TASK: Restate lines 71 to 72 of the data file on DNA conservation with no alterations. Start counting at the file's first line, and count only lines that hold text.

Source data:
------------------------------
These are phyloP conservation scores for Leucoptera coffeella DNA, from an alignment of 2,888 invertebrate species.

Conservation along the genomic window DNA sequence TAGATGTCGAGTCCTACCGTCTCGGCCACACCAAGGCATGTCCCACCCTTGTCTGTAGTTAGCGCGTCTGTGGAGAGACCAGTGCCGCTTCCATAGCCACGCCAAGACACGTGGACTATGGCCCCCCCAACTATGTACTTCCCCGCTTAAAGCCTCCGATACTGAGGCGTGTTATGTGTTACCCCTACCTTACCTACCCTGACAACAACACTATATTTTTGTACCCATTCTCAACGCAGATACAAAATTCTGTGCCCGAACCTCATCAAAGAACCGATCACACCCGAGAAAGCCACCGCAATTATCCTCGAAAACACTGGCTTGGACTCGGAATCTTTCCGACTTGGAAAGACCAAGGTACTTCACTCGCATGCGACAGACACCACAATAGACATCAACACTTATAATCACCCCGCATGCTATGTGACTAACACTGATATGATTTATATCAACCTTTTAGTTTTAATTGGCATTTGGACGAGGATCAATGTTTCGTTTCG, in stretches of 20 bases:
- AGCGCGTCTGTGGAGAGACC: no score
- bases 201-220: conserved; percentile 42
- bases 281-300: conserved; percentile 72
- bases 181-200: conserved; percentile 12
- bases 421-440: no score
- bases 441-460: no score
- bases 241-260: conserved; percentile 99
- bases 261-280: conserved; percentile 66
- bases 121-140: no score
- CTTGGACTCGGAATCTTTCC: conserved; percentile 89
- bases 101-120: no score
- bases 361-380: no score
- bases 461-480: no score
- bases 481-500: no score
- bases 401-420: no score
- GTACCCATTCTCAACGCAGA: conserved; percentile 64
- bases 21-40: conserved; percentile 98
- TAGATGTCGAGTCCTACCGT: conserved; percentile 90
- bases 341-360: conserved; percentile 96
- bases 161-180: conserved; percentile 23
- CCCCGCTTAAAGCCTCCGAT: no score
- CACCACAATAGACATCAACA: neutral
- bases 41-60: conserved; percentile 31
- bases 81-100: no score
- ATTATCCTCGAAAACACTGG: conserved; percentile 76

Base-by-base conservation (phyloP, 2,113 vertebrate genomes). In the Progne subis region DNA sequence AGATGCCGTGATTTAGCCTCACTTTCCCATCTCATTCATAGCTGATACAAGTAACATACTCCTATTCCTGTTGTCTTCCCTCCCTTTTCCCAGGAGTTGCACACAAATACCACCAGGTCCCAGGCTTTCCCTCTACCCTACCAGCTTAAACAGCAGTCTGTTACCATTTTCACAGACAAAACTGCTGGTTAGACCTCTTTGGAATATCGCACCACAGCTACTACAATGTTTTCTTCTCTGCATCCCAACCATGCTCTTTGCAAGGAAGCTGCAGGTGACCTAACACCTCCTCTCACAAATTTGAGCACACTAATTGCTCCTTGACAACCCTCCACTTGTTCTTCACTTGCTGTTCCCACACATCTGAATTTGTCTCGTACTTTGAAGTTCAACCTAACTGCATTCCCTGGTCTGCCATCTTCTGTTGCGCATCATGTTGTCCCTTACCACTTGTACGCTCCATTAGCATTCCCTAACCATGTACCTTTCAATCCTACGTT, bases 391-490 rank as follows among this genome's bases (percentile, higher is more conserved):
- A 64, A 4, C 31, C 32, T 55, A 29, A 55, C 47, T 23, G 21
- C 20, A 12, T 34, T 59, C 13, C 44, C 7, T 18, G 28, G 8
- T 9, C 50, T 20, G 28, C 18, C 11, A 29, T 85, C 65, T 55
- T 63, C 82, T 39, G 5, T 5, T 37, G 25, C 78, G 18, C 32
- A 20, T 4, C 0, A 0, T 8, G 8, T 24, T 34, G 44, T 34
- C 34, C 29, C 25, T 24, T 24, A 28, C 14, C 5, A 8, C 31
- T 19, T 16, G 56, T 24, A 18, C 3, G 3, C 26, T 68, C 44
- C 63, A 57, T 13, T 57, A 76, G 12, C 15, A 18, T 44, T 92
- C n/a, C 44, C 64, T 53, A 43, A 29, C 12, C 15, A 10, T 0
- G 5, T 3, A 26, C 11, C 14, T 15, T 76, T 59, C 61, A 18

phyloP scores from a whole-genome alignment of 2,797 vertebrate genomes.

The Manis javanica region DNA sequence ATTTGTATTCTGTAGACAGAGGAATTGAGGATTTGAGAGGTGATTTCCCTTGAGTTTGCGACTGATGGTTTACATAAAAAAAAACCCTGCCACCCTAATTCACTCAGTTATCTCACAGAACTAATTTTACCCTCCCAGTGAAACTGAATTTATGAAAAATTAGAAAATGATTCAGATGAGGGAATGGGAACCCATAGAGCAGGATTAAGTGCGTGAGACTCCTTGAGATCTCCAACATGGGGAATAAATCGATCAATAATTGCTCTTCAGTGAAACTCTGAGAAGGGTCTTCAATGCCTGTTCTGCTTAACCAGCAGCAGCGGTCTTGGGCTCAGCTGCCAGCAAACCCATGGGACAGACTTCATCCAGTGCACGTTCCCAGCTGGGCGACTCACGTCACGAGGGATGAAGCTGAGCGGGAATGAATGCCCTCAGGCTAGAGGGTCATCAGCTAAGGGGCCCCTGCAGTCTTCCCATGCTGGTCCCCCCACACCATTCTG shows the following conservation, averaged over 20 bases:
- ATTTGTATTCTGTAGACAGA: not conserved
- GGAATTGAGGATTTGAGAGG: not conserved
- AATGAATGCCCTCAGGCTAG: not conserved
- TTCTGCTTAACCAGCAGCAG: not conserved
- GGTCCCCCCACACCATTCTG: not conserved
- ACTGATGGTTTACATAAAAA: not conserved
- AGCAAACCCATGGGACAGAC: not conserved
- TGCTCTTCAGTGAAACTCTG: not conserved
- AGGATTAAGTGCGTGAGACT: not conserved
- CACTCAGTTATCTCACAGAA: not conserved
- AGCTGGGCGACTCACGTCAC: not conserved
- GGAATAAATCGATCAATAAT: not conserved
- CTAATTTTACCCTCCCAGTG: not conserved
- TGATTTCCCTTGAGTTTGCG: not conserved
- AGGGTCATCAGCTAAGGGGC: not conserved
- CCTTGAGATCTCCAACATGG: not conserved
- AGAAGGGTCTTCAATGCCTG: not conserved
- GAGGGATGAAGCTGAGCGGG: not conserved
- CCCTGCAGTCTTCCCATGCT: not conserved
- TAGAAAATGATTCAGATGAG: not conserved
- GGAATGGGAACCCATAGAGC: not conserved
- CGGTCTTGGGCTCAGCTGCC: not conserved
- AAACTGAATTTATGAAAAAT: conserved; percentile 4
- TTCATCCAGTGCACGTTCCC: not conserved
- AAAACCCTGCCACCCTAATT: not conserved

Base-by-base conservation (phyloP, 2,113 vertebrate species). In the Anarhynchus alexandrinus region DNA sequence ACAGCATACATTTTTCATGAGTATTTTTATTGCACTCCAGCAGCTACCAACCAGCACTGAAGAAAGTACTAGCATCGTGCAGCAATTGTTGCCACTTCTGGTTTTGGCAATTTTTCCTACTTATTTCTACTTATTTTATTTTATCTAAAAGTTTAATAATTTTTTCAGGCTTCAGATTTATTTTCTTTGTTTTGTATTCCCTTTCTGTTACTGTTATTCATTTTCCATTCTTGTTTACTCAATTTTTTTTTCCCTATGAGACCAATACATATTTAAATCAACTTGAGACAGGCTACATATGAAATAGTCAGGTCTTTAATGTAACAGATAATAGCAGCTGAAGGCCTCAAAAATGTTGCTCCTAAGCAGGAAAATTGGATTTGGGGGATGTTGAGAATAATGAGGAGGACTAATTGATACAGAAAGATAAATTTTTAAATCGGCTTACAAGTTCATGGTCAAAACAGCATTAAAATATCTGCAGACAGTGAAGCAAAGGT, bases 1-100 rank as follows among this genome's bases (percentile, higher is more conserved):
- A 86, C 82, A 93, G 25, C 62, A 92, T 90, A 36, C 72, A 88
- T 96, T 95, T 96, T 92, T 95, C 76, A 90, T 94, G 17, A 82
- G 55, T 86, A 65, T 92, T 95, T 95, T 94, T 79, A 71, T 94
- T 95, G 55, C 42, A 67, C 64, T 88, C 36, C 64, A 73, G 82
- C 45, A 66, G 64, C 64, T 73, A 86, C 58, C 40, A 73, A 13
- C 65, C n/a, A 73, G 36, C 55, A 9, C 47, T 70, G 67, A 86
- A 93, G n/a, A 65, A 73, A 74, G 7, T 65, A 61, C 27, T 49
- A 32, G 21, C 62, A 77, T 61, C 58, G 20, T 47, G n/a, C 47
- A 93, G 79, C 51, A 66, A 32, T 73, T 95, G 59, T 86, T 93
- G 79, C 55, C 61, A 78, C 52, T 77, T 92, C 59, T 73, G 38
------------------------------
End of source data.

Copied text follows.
- C 45, A 66, G 64, C 64, T 73, A 86, C 58, C 40, A 73, A 13
- C 65, C n/a, A 73, G 36, C 55, A 9, C 47, T 70, G 67, A 86